Do Local Production, Organic Certification, Nutritional Claims, and Product Branding Pay in Consumer Food Choices?
This research furthers the assessment of consumer demand for locally produced foods, while also considering a host of other food attributes that may interact to influence consumer utility. Using stated preference data from a choice-based conjoint analysis survey instrument, we estimate willingness-to-pay for processed food products (blackberry jam) that are differentiated with respect to their branding, the location of their production, certification as organically produced, branding as a product of a small family farming association, and carrying a State Proud certification. Although price is the most important single attribute influencing consumer choice for our sample, consumers also were willing to pay more for food products produced in their state or in a well identified multistate region. Our sample was more willing to purchase organic products, although there was an indication of some confusion as to the meaning of the NOP organic logo. Our results also supported the notion that consumers are willing to support small family farms with purchases if the product is clearly labeled as a product of small farms. These conclusions have important is significant has important policy and merchandising strategy implications.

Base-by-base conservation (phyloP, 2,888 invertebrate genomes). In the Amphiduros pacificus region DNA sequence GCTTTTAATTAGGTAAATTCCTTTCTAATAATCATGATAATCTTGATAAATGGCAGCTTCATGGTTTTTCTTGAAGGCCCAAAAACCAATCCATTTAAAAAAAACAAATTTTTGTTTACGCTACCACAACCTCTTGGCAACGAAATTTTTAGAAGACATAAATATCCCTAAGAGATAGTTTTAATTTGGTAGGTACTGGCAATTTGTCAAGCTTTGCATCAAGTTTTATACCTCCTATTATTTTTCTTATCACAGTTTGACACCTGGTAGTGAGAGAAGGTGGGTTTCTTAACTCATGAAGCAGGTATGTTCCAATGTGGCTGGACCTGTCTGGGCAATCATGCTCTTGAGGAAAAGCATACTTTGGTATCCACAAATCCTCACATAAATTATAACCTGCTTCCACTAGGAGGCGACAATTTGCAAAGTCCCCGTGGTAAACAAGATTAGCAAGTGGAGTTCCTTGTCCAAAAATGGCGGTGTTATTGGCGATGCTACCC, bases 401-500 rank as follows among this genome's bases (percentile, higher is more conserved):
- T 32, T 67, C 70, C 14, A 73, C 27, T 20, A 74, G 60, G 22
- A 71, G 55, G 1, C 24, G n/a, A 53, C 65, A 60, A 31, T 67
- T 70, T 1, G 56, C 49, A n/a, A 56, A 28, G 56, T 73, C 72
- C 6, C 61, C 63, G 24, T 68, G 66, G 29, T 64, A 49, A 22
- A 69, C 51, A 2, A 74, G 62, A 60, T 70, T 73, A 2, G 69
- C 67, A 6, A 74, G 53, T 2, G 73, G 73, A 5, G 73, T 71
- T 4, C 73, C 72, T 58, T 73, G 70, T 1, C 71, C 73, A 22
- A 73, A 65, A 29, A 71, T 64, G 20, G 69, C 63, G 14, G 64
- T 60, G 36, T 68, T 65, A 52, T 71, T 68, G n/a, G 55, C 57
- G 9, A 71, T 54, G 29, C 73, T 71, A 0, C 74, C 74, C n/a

|Date of creation:||29 Apr 2010|
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- Darby, Kim & Batte, Marvin T. & Ernst, Stanley C. & Roe, Brian E., 2006. "Willingness to pay for locally produced foods: A customer intercept study of direct market and grocery store shoppers," 2006 Annual meeting, July 23-26, Long Beach, CA 21336, American Agricultural Economics Association (New Name 2008: Agricultural and Applied Economics Association).
- Ernst, Stan & Batte, Marvin T. & McNaull, Julie T., 2007. "Pie Potential: Examining Berry Market Expansion through Baked Goods," Journal of Food Distribution Research, Food Distribution Research Society, vol. 38(1), March.
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